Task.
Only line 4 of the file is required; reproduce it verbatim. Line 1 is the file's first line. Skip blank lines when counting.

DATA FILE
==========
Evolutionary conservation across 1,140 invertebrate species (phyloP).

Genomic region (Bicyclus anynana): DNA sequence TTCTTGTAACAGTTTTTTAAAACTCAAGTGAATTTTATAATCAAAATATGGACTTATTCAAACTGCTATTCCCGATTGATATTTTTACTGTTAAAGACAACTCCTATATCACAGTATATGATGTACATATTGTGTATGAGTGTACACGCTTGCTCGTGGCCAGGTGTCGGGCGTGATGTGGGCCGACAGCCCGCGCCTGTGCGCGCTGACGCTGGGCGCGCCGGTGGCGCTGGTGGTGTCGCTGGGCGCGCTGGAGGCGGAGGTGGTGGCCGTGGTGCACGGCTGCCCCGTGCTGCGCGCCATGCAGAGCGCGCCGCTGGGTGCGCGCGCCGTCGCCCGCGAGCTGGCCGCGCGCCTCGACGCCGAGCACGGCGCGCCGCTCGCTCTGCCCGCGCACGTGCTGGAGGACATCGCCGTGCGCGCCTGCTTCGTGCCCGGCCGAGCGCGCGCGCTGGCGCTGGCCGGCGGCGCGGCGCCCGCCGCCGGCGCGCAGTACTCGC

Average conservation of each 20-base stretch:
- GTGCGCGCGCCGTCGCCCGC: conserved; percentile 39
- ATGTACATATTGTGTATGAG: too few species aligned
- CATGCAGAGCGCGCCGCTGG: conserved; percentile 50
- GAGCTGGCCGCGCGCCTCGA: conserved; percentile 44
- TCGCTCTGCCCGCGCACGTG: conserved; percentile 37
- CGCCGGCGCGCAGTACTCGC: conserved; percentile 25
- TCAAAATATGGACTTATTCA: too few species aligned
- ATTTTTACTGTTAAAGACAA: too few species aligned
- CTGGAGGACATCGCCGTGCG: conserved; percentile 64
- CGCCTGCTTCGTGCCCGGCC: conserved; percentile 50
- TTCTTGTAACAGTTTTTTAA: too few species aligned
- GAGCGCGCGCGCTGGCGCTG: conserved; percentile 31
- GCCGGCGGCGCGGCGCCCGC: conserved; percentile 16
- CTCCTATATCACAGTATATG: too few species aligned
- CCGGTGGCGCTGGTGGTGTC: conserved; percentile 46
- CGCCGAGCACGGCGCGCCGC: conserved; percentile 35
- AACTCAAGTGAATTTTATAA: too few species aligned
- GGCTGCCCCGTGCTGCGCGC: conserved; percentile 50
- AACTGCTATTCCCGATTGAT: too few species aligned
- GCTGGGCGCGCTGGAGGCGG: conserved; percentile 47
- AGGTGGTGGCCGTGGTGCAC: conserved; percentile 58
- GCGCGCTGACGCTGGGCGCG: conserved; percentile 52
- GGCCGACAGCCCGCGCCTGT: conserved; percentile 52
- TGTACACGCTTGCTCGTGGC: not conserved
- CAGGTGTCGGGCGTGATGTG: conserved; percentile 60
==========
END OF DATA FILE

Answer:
- GTGCGCGCGCCGTCGCCCGC: conserved; percentile 39